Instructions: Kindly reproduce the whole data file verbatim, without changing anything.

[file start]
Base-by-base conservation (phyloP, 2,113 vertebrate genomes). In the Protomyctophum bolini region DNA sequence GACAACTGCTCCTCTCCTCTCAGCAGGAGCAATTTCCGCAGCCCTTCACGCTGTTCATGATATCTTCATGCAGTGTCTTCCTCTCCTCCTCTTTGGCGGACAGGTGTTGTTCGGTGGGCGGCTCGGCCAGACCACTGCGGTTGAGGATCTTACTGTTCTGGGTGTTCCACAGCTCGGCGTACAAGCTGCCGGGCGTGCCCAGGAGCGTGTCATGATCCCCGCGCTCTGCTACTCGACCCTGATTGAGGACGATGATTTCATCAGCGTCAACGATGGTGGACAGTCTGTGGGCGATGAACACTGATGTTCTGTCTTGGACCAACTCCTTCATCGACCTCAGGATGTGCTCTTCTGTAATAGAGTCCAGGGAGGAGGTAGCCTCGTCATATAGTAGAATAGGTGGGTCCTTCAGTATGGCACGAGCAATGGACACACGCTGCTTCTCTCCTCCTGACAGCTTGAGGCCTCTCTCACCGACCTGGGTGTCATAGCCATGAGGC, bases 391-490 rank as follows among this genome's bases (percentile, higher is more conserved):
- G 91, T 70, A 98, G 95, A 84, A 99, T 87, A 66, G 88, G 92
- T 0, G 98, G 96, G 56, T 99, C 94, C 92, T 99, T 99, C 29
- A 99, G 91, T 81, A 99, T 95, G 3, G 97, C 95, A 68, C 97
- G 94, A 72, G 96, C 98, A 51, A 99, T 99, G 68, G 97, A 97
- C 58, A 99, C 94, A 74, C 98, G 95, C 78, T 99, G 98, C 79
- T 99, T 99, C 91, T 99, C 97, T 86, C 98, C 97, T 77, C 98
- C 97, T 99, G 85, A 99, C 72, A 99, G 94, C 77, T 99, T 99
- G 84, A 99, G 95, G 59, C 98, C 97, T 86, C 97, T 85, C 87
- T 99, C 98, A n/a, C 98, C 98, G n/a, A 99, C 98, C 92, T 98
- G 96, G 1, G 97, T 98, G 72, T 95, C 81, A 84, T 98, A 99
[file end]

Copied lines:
Base-by-base conservation (phyloP, 2,113 vertebrate genomes). In the Protomyctophum bolini region DNA sequence GACAACTGCTCCTCTCCTCTCAGCAGGAGCAATTTCCGCAGCCCTTCACGCTGTTCATGATATCTTCATGCAGTGTCTTCCTCTCCTCCTCTTTGGCGGACAGGTGTTGTTCGGTGGGCGGCTCGGCCAGACCACTGCGGTTGAGGATCTTACTGTTCTGGGTGTTCCACAGCTCGGCGTACAAGCTGCCGGGCGTGCCCAGGAGCGTGTCATGATCCCCGCGCTCTGCTACTCGACCCTGATTGAGGACGATGATTTCATCAGCGTCAACGATGGTGGACAGTCTGTGGGCGATGAACACTGATGTTCTGTCTTGGACCAACTCCTTCATCGACCTCAGGATGTGCTCTTCTGTAATAGAGTCCAGGGAGGAGGTAGCCTCGTCATATAGTAGAATAGGTGGGTCCTTCAGTATGGCACGAGCAATGGACACACGCTGCTTCTCTCCTCCTGACAGCTTGAGGCCTCTCTCACCGACCTGGGTGTCATAGCCATGAGGC, bases 391-490 rank as follows among this genome's bases (percentile, higher is more conserved):
- G 91, T 70, A 98, G 95, A 84, A 99, T 87, A 66, G 88, G 92
- T 0, G 98, G 96, G 56, T 99, C 94, C 92, T 99, T 99, C 29
- A 99, G 91, T 81, A 99, T 95, G 3, G 97, C 95, A 68, C 97
- G 94, A 72, G 96, C 98, A 51, A 99, T 99, G 68, G 97, A 97
- C 58, A 99, C 94, A 74, C 98, G 95, C 78, T 99, G 98, C 79
- T 99, T 99, C 91, T 99, C 97, T 86, C 98, C 97, T 77, C 98
- C 97, T 99, G 85, A 99, C 72, A 99, G 94, C 77, T 99, T 99
- G 84, A 99, G 95, G 59, C 98, C 97, T 86, C 97, T 85, C 87
- T 99, C 98, A n/a, C 98, C 98, G n/a, A 99, C 98, C 92, T 98
- G 96, G 1, G 97, T 98, G 72, T 95, C 81, A 84, T 98, A 99